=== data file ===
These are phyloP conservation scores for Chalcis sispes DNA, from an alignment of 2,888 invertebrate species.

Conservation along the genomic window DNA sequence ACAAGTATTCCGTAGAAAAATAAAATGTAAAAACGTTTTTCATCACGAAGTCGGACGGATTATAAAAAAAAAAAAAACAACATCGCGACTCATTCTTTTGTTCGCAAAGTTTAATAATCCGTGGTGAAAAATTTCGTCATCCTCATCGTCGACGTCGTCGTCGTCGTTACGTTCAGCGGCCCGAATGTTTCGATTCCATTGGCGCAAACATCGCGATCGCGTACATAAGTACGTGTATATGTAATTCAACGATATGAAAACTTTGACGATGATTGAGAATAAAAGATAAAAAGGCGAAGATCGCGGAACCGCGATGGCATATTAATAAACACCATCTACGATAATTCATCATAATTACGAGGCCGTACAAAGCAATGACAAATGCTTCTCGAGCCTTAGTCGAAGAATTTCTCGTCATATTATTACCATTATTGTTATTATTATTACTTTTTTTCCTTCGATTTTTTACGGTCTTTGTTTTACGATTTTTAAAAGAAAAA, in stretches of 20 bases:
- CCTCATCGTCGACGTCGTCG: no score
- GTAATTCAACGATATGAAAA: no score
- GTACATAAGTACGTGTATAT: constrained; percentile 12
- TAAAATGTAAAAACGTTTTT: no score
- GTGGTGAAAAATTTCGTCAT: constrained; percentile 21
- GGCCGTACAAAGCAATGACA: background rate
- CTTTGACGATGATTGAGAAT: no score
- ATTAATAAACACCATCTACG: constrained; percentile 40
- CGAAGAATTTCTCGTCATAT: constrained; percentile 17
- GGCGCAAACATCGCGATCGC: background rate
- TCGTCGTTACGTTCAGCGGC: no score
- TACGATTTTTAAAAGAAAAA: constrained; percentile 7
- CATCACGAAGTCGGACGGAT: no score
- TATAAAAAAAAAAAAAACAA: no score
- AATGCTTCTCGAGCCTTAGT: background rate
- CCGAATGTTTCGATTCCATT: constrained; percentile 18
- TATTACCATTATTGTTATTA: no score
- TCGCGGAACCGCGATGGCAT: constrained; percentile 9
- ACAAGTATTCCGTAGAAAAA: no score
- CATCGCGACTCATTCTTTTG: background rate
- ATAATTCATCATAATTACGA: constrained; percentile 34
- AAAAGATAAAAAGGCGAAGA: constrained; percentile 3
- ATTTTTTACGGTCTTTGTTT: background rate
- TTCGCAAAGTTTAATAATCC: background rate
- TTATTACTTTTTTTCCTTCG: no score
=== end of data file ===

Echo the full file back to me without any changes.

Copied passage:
These are phyloP conservation scores for Chalcis sispes DNA, from an alignment of 2,888 invertebrate species.

Conservation along the genomic window DNA sequence ACAAGTATTCCGTAGAAAAATAAAATGTAAAAACGTTTTTCATCACGAAGTCGGACGGATTATAAAAAAAAAAAAAACAACATCGCGACTCATTCTTTTGTTCGCAAAGTTTAATAATCCGTGGTGAAAAATTTCGTCATCCTCATCGTCGACGTCGTCGTCGTCGTTACGTTCAGCGGCCCGAATGTTTCGATTCCATTGGCGCAAACATCGCGATCGCGTACATAAGTACGTGTATATGTAATTCAACGATATGAAAACTTTGACGATGATTGAGAATAAAAGATAAAAAGGCGAAGATCGCGGAACCGCGATGGCATATTAATAAACACCATCTACGATAATTCATCATAATTACGAGGCCGTACAAAGCAATGACAAATGCTTCTCGAGCCTTAGTCGAAGAATTTCTCGTCATATTATTACCATTATTGTTATTATTATTACTTTTTTTCCTTCGATTTTTTACGGTCTTTGTTTTACGATTTTTAAAAGAAAAA, in stretches of 20 bases:
- CCTCATCGTCGACGTCGTCG: no score
- GTAATTCAACGATATGAAAA: no score
- GTACATAAGTACGTGTATAT: constrained; percentile 12
- TAAAATGTAAAAACGTTTTT: no score
- GTGGTGAAAAATTTCGTCAT: constrained; percentile 21
- GGCCGTACAAAGCAATGACA: background rate
- CTTTGACGATGATTGAGAAT: no score
- ATTAATAAACACCATCTACG: constrained; percentile 40
- CGAAGAATTTCTCGTCATAT: constrained; percentile 17
- GGCGCAAACATCGCGATCGC: background rate
- TCGTCGTTACGTTCAGCGGC: no score
- TACGATTTTTAAAAGAAAAA: constrained; percentile 7
- CATCACGAAGTCGGACGGAT: no score
- TATAAAAAAAAAAAAAACAA: no score
- AATGCTTCTCGAGCCTTAGT: background rate
- CCGAATGTTTCGATTCCATT: constrained; percentile 18
- TATTACCATTATTGTTATTA: no score
- TCGCGGAACCGCGATGGCAT: constrained; percentile 9
- ACAAGTATTCCGTAGAAAAA: no score
- CATCGCGACTCATTCTTTTG: background rate
- ATAATTCATCATAATTACGA: constrained; percentile 34
- AAAAGATAAAAAGGCGAAGA: constrained; percentile 3
- ATTTTTTACGGTCTTTGTTT: background rate
- TTCGCAAAGTTTAATAATCC: background rate
- TTATTACTTTTTTTCCTTCG: no score